Simple Pasta with Sausage & Cheese
Cook Italian sausage in a non-stick pan until browned, adding spices as desired. I generally add more fennel, oregano, basil, black pepper, and salt. Once sausage is mostly cooked, boil water and cook some pasta (I like farfalle). Grate copious amounts of hard Italian cheese. Drain pasta well and add to pan with sausage. Toss until delicious sausage fat has coated the pasta. Turn off heat and add cheese. Toss. Eat.
Wednesday, November 28, 2007
1 tablespoon olive oil
1 onion, chopped fine
3 cloves garlic , pressed
1 pound sweet Italian sausage
1/2 cup oil-packed sun-dried tomatoes , rinsed and chopped fine
1/2 pound penne pasta (2 1/2 cups) (farfalle also works)
2 cups chicken broth (I use Better Than Bouillon for convenience, but it's very salty)
1 cup milk
1 ounce grated Parmesan cheese (1/2 cup)
6 ounces baby spinach
ground black pepper and salt
1. Heat the oil in 12-inch skillet over medium heat until shimmering. Add the onion and 1/2 teaspoon salt, and cook until softened, about 5 minutes. Stir in the garlic, sausage, and tomatoes and cook, breaking up the meat with a wooden spoon, until no longer pink, about 4 minutes.
2. Sprinkle the pasta evenly over the sausage. Pour the broth and milk over the pasta. Bring to a simmer, then reduce the heat to medium-low and cover. Cook, stirring occasionally, until the pasta is tender, about 10 minutes.
3. Stir in the spinach a handful at a time, and cook until wilted, about 2 minutes. Stir in the Parmesan. Season with salt and pepper to taste.
Tuesday, November 27, 2007
If you are interested in the filings in the case, they can be found here. Here is a profile of one of the plaintiffs. Here is a post making the liberal case for gun ownership (read the whole thing). Here is some historical context for the Second Amendment.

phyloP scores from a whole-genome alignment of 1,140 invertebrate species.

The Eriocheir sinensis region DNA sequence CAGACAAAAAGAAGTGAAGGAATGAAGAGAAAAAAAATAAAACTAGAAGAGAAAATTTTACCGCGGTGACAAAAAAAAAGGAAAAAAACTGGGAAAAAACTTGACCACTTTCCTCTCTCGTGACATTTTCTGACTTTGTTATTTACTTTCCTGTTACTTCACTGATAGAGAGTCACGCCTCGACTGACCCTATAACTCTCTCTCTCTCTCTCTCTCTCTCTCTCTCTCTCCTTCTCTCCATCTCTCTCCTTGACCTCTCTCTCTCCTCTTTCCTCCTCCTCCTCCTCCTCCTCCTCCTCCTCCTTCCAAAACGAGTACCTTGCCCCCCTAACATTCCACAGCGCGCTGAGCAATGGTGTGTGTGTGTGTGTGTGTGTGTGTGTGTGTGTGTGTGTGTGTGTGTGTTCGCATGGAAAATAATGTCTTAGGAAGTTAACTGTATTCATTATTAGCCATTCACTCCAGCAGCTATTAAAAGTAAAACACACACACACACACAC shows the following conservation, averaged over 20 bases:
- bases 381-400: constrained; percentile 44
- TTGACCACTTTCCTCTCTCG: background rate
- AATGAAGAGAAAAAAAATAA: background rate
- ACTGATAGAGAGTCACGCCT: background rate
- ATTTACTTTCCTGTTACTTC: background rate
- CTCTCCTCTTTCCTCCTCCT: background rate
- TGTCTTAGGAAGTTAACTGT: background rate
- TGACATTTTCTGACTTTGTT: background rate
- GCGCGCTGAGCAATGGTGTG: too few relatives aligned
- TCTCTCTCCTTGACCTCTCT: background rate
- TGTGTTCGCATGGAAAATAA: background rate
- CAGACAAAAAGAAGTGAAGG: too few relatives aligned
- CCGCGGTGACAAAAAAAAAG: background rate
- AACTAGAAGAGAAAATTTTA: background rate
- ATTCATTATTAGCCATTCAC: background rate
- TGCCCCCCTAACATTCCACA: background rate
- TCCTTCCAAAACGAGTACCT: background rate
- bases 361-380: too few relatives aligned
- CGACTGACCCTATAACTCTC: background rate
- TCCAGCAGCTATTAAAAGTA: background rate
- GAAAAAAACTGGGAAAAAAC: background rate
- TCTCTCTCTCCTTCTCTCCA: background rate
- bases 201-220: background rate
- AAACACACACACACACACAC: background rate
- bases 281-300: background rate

Monday, November 26, 2007
Sunday, November 25, 2007
There aren't a lot of married undergraduates, but in graduate and professional schools married students are fairly common.
True fiscal conservatives would see the benefits of providing young women with contraception, especially during a crucial period of their educational development.
We begin with Miss Temple, a ferocious young lady of means recently arrived from her island plantation home. The fair Miss Temple has been jilted by her fiancé, Roger, a up-and-comer at the Foreign Ministry. She refuses to take this lying down and shadows Roger's movements, hoping to determine the cause of her broken engagement. By bluff and bravado, she follows Roger to a masked ball in a remote country estate, but the party is marred by murder and she barely escapes with her life.